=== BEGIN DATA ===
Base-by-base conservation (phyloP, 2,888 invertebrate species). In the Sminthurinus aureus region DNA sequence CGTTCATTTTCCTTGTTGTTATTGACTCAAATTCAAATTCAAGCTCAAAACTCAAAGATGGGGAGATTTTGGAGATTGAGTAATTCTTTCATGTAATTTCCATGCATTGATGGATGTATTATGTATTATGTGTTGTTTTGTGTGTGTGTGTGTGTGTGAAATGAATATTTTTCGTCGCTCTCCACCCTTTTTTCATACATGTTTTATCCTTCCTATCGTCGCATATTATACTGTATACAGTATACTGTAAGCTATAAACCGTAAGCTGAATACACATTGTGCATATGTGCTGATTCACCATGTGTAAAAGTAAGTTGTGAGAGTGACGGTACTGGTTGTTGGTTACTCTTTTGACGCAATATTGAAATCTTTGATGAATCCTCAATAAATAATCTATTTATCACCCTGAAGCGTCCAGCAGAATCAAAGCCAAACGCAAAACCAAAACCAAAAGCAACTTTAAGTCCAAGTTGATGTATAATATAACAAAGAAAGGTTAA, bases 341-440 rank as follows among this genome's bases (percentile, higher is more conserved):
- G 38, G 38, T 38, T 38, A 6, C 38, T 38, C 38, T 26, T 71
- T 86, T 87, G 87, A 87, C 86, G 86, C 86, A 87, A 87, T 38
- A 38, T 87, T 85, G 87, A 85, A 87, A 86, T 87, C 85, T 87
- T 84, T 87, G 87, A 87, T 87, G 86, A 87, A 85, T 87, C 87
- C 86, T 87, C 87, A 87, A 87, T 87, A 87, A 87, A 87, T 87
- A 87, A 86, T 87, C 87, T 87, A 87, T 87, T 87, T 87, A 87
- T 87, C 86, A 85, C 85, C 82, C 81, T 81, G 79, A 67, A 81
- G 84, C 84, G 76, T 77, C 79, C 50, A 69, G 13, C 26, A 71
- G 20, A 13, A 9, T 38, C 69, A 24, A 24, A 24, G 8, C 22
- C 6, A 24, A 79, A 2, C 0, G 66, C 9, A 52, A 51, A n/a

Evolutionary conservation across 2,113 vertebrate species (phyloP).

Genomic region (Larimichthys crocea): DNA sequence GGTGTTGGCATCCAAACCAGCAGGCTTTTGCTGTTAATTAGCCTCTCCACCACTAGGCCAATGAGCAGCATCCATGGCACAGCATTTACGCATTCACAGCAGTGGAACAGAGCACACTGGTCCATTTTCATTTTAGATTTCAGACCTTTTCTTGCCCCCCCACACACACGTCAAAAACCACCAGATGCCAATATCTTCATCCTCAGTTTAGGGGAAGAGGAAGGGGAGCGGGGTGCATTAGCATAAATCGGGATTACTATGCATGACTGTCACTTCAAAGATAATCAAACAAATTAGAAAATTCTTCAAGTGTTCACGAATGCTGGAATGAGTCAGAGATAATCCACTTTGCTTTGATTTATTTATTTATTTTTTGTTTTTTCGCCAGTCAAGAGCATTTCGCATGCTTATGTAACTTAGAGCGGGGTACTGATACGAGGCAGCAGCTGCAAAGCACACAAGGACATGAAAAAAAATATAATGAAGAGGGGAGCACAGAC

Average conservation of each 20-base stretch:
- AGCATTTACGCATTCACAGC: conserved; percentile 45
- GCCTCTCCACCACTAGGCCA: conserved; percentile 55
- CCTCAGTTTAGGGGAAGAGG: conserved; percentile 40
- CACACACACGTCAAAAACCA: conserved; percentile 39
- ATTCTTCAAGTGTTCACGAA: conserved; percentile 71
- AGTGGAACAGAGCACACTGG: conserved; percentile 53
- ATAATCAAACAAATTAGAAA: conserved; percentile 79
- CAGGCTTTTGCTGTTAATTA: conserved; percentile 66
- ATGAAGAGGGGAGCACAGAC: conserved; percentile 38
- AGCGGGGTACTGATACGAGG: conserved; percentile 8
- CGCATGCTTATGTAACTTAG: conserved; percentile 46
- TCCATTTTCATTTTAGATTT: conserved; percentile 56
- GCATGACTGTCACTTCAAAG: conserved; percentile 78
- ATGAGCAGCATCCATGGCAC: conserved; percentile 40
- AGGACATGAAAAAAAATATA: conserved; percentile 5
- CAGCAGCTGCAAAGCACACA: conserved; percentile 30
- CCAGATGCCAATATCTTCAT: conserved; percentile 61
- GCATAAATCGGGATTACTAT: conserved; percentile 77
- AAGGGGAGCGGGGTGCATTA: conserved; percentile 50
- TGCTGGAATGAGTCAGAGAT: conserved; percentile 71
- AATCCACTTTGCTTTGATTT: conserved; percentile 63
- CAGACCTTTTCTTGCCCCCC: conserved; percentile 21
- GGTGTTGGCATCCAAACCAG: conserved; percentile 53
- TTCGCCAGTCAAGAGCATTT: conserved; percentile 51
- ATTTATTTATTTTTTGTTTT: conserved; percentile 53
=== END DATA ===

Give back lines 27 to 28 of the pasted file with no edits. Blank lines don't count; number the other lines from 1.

- GCATGACTGTCACTTCAAAG: conserved; percentile 78
- ATGAGCAGCATCCATGGCAC: conserved; percentile 40